Dubai: UAE residents could be better off retaining some of their savings as deposits with local banks, as interest rates on fixed deposits rise to between 4-5.5 per cent annually from 3.15-3.9 per cent. These deposits typically are of Dh10,000 and over and for a tenor of 12-18 months.
Some financial institutions today offer fixed deposit rates from 4-5.5 per cent per annum.
“Suppose a consumer has a loan at a rate lower than 4 per cent. In that case, they should continue to offset the loan interest liability by keeping their funds in high interest-bearing deposits (here),” said Sandeep Jadwani, Head of Investment Advisory, Habib Investment Ltd.
The 12-18 month timeframe on fixed deposits would also give them ample leeway to see where the dollar is headed in the new year - and the dirham along with it because of the currency peg. While the dollar has weakened recently after its summer highs, depositors should also be looking ever so closely at how their own home currencies are likely to fare in the initial months of 2023.
Will these currencies - ranging from the Indian rupee to the euro - recover/gain against the dollar after the shellacking they had for the best part of this year? Or will they likely lose more ground to the dollar? Until they get some trends early in the New Year, retaining their savings as fixed deposits short-term should be a consideration for residents.
Start restructuring loans
While FD holders are up for gains, bankers in the UAE have also warned customers with existing loans to their names to enter into restructuring plans with their banks to avoid falling into a debt trap. Javed Akberali, co-founder and Chief of Strategy at GoFinance and a former banker, said, “While things are not looking good for borrowers, there is a flip side to this narrative.”
“Individuals with fixed deposits in the bank are getting better returns. With rising interest rates, people will start to save more money or become frugal in their spending. If you look at the bank portfolios, deposits have gone up, and banks have become more liquid.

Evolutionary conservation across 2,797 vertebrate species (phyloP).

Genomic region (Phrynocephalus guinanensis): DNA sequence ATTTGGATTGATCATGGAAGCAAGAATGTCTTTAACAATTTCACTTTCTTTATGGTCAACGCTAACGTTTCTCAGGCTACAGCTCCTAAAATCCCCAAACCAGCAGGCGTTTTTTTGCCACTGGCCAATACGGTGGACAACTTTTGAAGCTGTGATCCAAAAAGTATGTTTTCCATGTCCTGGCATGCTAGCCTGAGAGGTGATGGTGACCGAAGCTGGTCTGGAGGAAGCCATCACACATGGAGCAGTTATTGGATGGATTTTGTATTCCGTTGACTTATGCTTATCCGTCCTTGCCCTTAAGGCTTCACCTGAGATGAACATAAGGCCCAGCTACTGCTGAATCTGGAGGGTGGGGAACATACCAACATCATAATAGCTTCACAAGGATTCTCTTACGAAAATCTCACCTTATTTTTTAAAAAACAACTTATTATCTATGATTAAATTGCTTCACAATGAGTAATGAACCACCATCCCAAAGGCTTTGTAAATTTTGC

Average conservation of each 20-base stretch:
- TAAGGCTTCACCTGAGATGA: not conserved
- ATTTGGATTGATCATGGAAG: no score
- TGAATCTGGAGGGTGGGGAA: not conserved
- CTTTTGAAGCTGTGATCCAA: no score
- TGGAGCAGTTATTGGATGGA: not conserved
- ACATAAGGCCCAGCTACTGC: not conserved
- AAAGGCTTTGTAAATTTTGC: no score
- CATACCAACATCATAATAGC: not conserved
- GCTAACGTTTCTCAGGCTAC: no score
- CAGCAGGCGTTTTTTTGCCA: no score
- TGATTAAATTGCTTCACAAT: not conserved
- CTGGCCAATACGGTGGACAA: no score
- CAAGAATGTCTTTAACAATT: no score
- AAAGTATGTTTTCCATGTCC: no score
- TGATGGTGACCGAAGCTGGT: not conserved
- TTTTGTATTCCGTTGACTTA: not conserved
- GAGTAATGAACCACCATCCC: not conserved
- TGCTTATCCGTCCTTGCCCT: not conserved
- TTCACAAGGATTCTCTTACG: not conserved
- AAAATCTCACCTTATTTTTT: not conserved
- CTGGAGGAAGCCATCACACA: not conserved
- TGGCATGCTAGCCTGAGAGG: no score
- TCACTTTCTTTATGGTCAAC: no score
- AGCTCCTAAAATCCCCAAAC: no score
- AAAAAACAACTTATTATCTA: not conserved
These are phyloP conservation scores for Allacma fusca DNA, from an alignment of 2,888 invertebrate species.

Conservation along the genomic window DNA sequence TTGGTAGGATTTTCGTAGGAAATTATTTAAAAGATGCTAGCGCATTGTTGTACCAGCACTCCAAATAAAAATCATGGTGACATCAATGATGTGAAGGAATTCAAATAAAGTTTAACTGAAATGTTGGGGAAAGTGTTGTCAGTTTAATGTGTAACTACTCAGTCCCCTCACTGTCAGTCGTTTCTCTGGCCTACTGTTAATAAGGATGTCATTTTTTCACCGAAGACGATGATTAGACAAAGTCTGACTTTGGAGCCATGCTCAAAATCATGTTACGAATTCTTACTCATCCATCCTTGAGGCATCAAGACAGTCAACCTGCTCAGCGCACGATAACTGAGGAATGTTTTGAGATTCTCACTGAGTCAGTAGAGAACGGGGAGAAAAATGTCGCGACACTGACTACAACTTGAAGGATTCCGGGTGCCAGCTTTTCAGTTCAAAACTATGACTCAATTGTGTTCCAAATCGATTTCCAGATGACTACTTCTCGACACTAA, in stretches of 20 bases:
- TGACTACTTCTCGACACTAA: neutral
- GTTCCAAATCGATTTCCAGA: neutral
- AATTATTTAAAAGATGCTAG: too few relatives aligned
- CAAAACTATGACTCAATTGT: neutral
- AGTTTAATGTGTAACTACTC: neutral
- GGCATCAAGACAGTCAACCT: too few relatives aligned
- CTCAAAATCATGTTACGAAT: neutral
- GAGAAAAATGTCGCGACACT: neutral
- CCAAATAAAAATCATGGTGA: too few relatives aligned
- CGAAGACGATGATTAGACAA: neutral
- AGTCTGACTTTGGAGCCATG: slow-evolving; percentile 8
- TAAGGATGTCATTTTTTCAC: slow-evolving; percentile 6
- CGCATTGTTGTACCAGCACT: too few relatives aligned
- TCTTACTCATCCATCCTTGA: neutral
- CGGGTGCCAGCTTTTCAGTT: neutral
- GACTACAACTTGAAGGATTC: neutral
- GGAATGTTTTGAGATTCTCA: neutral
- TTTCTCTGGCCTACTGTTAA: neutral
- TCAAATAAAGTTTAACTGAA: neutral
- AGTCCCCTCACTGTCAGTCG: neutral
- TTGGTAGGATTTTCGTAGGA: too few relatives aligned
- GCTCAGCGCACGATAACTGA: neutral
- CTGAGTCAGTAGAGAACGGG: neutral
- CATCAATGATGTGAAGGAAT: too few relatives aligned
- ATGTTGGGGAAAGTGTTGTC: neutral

People are spending less, and the savings economy is coming back to life right now. UAE expatriates come here to lead a life they cannot live back home. But with how the global economy is going, home is where you live.
Savings rate below inflation
The good side to interest rates going up is that the savings rates have started to rise. However, savings rates are still way below the level of inflation. So, the money is still being eroded elsewhere, said c.
Stick with the contributions
“Perhaps, contributions reduce if there is belt tightening across the board, but it is important to try to keep at least a little savings continue month-to-month and try to get back up to normal levels again as soon as possible,” said Conor.
"The whole point of investing in the first place was to beat inflation and maintain the purchasing power of your money over the long term. That hasn’t changed, so your behaviour shouldn’t either."
If you are in the market for a loan, it may be best to act now to avoid higher rates later on.
A good time to borrow from banks?
While individuals with savings deposits are set to gain, the same cannot be said for credit consumers, experts warn.
UAE residents planning to take personal or vehicle loans must consider all the angles. “If you’re going to take a loan and head out for a holiday and live way above your means, there would be severe repercussions,” said Jadwani.
Borrow only for personal needs and emergency requirements and not for discretionary spendings that end up crashing your budget. This will only attract tougher spend cuts on your part in the future in a high-inflation, high-interest rate environment.
“Loans are the best instruments to create assets over the long term, but it is imperative to use them with caution,” said Jadwani. “If loans are utilised to maintain a lifestyle, it may seriously impact savings and wealth generation. Eventually, higher rates will help cool down inflation, benefiting consumers in the long run.”
Debt restructuring - a good idea?
People carrying debt should look towards stabilising their circumstances, and consumers should take ownership of their credit situation. For example, a credit card customer with Dh100,000 outstanding on their card should restructure it to Dh 5,000 every month.
“They need to take control of their financial situation, break it down into instalments and get rid of the debt,” said Akberali.